Why the Academy snubs of Black performers and filmmakers matter
This is not a trivial thing — this is a global message, one sent by the Academy re: the Oscars for 95 years: Black women’s talents will be vastly ignored
By Omar Moore
February 1, 2023
Keke Palmer. Regina Hall. Gabrielle Union. Alice Diop. Lashana Lynch. Gina Prince-Bythewood. Naomi Ackie. Kasi Lemmons. Tamara Tunie. Kayjie Kagame. Guslagie Malanda. Chinonye Chukwu. Thuso Mbedu.
Janelle Monae. Viola Davis. Danielle Deadwyler.
These are just a few of the many Black women that the mostly white, overwhelmingly male Academy of Motion Pictures Arts And Sciences ignored and did not acknowledge in last week’s Oscar nominations. While Angela Bassett and costume designer (prior Oscar winner) Ruth E. Carter were nominated, the vast majority of Black female filmmakers and collaborators were left in Oscar’s cold shadow.
Undeniably the Academy’s record over the last 94 years is appalling and racist. Where its acknowledgment and awarding Black women for their work on film is concerned it is downright racist and embarrassing. In 94 years, the Academy has awarded only one Black female actor the Best Actress Oscar (Halle Berry). The Academy has never even nominated a Black female director for Best Director in its 94-year history. This despite the many Black directors who have been directing for years (Dee Rees, Ava DuVernay, Julie Dash, Euzhan Palcy, Kasi Lemmons, Regina King, Amma Asante, Gina Prince-Bythewood and many others.)
These are calculated exclusions from the Oscars landscape — and this is important because the message from a 10,000-member body (which is in the process of diversifying more concretely) is that Black women and films made by Black women are not considered as valuable or as important and award-worthy as films made by white filmmakers.
The Academy is a global body, the foremost film awards body in the world, with members across the planet — and consequently that body sends a global message and reinforces the anti-Black (and by extension anti-Asian and anti-Brown) system of whiteness to the world when it tells a world of global filmgoers via the Academy’s choices that Black women’s cinematic art and enterprise is not valued. The reinforcement of this racist and misogynoirist message filters to and reconsecrates itself in already-hardened white male Hollywood film studio executives who are very often reluctant at best to greenlight films for, by and about Black women.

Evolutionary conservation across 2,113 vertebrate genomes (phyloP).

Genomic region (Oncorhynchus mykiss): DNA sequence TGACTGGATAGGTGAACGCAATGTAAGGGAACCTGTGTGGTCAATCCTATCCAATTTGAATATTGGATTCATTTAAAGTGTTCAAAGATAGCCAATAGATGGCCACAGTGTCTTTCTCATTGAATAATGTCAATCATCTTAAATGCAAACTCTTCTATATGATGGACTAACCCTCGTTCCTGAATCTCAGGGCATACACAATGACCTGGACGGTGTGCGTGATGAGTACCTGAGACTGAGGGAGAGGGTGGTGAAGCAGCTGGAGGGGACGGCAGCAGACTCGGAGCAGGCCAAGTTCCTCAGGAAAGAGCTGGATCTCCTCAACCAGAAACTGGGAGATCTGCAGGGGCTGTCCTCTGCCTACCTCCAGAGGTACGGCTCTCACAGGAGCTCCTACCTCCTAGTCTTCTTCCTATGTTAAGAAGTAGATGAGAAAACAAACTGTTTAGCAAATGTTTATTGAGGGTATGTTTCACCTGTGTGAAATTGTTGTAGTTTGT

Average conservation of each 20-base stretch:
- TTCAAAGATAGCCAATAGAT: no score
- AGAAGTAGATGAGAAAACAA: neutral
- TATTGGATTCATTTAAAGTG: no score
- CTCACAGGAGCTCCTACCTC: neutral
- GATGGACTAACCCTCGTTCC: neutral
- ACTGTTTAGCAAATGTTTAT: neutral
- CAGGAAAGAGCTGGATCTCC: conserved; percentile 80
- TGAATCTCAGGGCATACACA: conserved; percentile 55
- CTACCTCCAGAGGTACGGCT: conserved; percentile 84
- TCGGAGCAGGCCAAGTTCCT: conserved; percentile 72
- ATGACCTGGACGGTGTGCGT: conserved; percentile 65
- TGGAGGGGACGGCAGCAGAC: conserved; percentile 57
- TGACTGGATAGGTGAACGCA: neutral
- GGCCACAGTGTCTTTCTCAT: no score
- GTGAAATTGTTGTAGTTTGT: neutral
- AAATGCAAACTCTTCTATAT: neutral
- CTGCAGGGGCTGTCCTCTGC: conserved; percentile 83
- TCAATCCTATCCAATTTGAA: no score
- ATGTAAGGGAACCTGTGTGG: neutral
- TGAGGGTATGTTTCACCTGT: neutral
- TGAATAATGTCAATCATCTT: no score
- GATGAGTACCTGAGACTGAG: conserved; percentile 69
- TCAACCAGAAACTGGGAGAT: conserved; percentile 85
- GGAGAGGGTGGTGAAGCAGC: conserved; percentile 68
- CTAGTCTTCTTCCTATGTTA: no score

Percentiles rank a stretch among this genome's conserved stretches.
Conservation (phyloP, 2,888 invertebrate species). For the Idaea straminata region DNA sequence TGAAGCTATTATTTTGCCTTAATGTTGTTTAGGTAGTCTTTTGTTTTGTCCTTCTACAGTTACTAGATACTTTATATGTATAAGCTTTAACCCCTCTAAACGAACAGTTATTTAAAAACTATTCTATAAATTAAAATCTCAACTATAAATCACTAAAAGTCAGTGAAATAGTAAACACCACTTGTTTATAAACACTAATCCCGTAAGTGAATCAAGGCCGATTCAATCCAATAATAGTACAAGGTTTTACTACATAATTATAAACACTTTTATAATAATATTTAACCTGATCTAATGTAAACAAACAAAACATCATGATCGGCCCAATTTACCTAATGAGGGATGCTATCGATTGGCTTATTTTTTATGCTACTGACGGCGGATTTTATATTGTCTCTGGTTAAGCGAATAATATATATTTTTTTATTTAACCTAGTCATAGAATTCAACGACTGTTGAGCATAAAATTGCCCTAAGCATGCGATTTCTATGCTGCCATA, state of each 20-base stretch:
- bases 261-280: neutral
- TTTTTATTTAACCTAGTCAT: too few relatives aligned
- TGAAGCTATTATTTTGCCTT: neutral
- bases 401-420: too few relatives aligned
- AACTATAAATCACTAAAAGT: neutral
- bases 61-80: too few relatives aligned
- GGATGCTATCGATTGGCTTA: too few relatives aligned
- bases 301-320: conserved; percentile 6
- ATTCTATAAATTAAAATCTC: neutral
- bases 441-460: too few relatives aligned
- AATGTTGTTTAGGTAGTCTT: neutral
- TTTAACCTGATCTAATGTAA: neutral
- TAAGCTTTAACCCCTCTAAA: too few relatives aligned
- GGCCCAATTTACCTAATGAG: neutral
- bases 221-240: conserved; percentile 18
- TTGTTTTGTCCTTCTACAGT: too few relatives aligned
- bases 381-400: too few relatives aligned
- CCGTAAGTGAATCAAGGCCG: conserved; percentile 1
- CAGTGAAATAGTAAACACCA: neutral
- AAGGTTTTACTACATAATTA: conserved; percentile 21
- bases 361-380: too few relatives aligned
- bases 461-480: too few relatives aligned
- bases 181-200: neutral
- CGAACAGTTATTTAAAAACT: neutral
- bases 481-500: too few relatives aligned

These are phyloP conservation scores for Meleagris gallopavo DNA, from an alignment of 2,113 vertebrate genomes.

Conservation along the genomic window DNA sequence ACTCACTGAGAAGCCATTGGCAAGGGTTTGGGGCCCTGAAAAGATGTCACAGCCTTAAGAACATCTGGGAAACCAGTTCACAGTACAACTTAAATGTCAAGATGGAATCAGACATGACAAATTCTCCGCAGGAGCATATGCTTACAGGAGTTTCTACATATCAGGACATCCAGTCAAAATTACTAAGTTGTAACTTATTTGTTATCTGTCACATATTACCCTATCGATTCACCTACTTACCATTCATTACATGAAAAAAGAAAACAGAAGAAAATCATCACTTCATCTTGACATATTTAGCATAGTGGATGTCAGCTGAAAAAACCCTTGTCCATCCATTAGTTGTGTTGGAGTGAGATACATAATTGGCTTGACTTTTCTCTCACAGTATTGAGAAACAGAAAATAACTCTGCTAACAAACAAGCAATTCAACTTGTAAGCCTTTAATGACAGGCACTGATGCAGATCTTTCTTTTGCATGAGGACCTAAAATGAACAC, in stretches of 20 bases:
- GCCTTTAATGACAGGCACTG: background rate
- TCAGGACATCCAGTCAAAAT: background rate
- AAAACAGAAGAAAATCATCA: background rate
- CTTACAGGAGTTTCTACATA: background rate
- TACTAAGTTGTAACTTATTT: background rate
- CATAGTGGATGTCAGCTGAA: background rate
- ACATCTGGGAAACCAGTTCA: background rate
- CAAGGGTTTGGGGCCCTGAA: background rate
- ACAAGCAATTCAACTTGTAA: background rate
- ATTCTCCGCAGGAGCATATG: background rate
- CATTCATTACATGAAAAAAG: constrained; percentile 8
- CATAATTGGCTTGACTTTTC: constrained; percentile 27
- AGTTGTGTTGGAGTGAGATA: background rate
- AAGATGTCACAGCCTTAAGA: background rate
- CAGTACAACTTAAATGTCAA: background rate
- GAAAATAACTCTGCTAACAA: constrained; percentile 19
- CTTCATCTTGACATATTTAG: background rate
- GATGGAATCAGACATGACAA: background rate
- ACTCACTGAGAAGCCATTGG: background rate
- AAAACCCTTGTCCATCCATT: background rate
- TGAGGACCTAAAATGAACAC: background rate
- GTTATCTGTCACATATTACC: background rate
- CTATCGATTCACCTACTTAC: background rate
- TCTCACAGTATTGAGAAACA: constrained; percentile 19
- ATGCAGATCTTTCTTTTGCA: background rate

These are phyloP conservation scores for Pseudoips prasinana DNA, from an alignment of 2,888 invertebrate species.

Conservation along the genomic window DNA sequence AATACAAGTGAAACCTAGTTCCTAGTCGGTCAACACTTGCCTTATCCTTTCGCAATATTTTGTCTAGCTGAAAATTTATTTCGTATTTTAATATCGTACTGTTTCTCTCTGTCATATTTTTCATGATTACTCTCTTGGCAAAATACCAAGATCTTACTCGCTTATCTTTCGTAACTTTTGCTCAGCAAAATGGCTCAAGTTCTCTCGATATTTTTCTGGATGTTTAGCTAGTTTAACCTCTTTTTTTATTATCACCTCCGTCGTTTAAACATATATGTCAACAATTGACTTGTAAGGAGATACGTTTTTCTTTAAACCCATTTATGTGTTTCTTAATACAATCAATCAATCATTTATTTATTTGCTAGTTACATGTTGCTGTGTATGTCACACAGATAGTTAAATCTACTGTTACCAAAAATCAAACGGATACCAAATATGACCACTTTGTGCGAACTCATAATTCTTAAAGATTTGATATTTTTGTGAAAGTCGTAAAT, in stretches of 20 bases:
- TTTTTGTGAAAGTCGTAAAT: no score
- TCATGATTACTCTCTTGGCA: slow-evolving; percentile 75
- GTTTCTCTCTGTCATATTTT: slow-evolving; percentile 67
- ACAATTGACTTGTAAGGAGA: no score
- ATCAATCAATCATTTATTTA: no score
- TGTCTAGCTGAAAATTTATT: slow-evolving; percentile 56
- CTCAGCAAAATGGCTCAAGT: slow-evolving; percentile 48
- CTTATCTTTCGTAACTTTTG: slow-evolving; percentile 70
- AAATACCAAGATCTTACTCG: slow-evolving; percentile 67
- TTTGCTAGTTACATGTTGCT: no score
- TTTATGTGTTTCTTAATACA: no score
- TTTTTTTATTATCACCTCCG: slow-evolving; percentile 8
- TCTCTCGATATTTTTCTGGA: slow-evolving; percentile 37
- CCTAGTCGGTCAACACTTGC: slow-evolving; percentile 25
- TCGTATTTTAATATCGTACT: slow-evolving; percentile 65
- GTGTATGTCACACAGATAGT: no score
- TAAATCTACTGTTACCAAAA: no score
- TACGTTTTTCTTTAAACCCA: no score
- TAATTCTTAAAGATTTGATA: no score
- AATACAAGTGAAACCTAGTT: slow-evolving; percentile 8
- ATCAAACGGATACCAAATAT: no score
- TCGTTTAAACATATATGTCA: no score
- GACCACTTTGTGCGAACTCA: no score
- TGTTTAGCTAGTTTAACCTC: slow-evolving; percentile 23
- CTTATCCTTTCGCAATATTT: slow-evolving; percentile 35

The system that is the Academy is no different from any other anti-Black system. And while it may be relatively trivial to many people (a large number of them white non-film awards enthusiasts) who is or is not nominated for an Oscar, what is far from trivial is what the decision to deliberately bypass the vast majority of the work of Black film artists at large — especially Black women artists on film — says about the larger U.S. society many of us reading this live in.
Ironically last month just five days before the Oscar nominees were announced, the usually and decidedly white nominee-laden British Academy Film And Television Awards (BAFTA) nominated both Viola Davis (“The Woman King”) and Danielle Deadwyler (“Till”) for Best Performance By A Leading Actress.
Now more than ever, it is so vitally important that Black film awards bodies and organizations honor Black filmmakers and Black collaborators in front of and behind the camera. The Black Reel Awards and the NAACP Image Awards are just two of the numerous Black film awards organizations that work tirelessly in the dedication, respect and honoring of Black people on film, particularly Black women.
On February 6 the Black Reel Awards (this writer is a voting member) will do what the Academy has largely not done over the last 94-plus years: honor Black female filmmakers and artists. On February 25, the NAACP Image Awards will do the same. Please be sure to watch these important awards shows.
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